HP AppPulse mobile is a Big Data, Software as a Service (SaaS) application for monitoring real user experience in mobile applications. It focuses on what matters most: users using the application in their mobile device.
We chose Vertica as the application database platform because it is best suited for our big data needs, and for its ability to handle a mixed workload. It also offers advanced analytics on top of Standard SQL.
Our application’s Vertica mixed workload is comprised mainly of two activities:
Load: High volume streams of events broadcast by the mobile devices of the application tenants pour into the Vertica high-end cluster, where the data is transformed and aggregated, before ending up as multi-dimensional views in the HP AppPulse mobile dashboard.
Reporting: HP AppPulse mobile end users concurrently execute “near” real-time and historical reporting using the application web UI. Reporting covers summary reporting, drill use cases and analytics reporting with various multi-dimensional slice and dice views.
In addition to these activities, Vertica had to handle:
Optimal compression for reducing Total Cost of Ownership.
Offline tasks such as purging, statistics collection and aggregation of the application big data.
Vertica Application-Focused Monitoring using SiteScope
Typical database monitors usually include the capability to monitor database host resources and services health. Online dashboards showing database load activity and health are also quite common (Vertica Management Console is a good tool for this end).
However, in our use case, we found it essential to add an additional “application-focused monitoring” perspective, that focused on the application mixed workload challenge, while considering the special architecture and physical design of the Vertica cluster.
We took HP SiteScope’s out of the box HP Vertica JDBC Monitor, and enriched it with the following application-focused counters to serve our challenging use cases:
ROS containers growth during load per projection per node
Partitions growth and purging by table
Top slow reports
Invalid objects in a schema
Detection of resource management bottlenecks.
The personas using the monitor are performance engineers, DBAs, and application operators (“DevOps” stakeholders).
Our customized SiteScope counters are generic enough to be used by other applications using Vertica in a similar manner as HP AppPulse mobile. This motivated us to develop a deployable template that can be deployed in any SiteScope system to monitor any Vertica server with applications that are similar to ours, either in a cluster or in a single node environment.
In this example, we will show a typical workflow for using SiteScope together with other monitoring tools and techniques to detect, isolate, and resolve resource management bottlenecks in a running system. SiteScope is used as the first layer for reporting a resource management issue. Thereafter, we use other application monitoring tools and steps to drill down into the information collected by SiteScope.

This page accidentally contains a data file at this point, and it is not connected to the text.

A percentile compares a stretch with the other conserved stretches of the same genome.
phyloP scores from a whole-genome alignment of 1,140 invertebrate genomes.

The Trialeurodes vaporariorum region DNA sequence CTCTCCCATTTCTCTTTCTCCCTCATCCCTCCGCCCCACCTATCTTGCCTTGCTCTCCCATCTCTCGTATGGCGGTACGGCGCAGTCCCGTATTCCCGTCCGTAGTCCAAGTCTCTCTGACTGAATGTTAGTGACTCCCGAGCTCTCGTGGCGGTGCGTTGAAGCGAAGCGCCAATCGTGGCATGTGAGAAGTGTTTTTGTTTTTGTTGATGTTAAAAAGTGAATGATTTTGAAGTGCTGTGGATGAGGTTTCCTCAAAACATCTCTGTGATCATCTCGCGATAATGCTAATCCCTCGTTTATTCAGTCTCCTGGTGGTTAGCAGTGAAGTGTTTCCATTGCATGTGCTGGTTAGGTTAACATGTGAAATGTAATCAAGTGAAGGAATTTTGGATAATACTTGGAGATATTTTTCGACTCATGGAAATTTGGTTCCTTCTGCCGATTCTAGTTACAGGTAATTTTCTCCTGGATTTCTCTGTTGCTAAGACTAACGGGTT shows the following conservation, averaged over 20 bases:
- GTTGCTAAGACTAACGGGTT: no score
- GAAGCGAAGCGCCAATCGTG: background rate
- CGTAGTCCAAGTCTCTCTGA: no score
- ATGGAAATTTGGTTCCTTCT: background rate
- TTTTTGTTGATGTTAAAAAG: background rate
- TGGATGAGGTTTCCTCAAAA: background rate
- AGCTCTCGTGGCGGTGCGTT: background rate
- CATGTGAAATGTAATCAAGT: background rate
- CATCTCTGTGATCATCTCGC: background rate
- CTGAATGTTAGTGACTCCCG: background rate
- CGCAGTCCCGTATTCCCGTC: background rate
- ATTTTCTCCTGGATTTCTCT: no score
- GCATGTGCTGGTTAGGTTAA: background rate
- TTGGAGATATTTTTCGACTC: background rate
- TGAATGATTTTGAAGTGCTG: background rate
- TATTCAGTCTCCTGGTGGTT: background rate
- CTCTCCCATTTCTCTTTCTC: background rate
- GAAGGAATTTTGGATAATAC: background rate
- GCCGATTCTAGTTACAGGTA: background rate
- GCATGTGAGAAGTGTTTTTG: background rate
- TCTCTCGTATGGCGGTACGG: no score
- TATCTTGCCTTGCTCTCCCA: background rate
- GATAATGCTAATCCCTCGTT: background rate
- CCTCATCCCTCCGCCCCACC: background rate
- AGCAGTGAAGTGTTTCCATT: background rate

In a SaaS Cluster with many applications, each with its own mixed workload and access patterns to Vertica, it is important to detect resource management bottlenecks. As per Vertica’s best practices (Admin Guide), it is common to use dedicated Vertica resource pools for different users/workloads and applications, instead of sharing global pools.
We used the HP AppPulse mobile customized "Resource Pool Waits" monitor counter to show the number of transactions that waited in a specific resource pool in a Vertica Cluster during the last hour. The counter indicates an issue with a certain workload resource (for example, queries waiting) or a general resource issue within the Vertica cluster such as database host running out of memory.
The counter is only displayed in the dashboard if there are resource waits in a certain pool (the Error Threshold is 100 delayed transactions per hour).
Resource Pool - Problem Isolation Flow:
The SiteScope error status is displayed in the SiteScope Dashboard of the application operator. The counter shows many waits (delayed transactions); it also shows the name of the resource pool that encountered an issue. An alert is triggered and sent to application operators and DBAs.
2. Application owners correlate with other monitoring tools (SiteScope or Vertica Management Console) to view database node resource metrics (memory usage, CPU utilization, files handles, I/O waits) at the period the transactions waited. No issue is shown.
Vertica MC Dashboard:
3. Now it is time for a deeper drill down into Vertica’s system table.
The DBA uses Vertica system tables to drill down into the resource pool issue to try to determine which workload is affected, and by which resource. He filters by the resource pool name reported by SiteScope.
The “RESOURCE_QUEUES“system table shows many resource waits of reporting system queries. The “RESOURCE_REJECTIONS” system table points to “Memory(KB)” as the problematic resource in this specific pool, as demonstrated by the below query results.
“select reason,resource_type from resource_rejections where pool_name=<resource pool name >;”
Using the SiteScope Vertica monitor together with other monitoring tools and techniques, we were able to:
Detect the resource pool memory issue in the Vertica cluster.
Resolve the issue by increasing the resource pool memory allocation to handle the workload.
Here are a few other blog posts where you can learn about HP AppPulse mobile: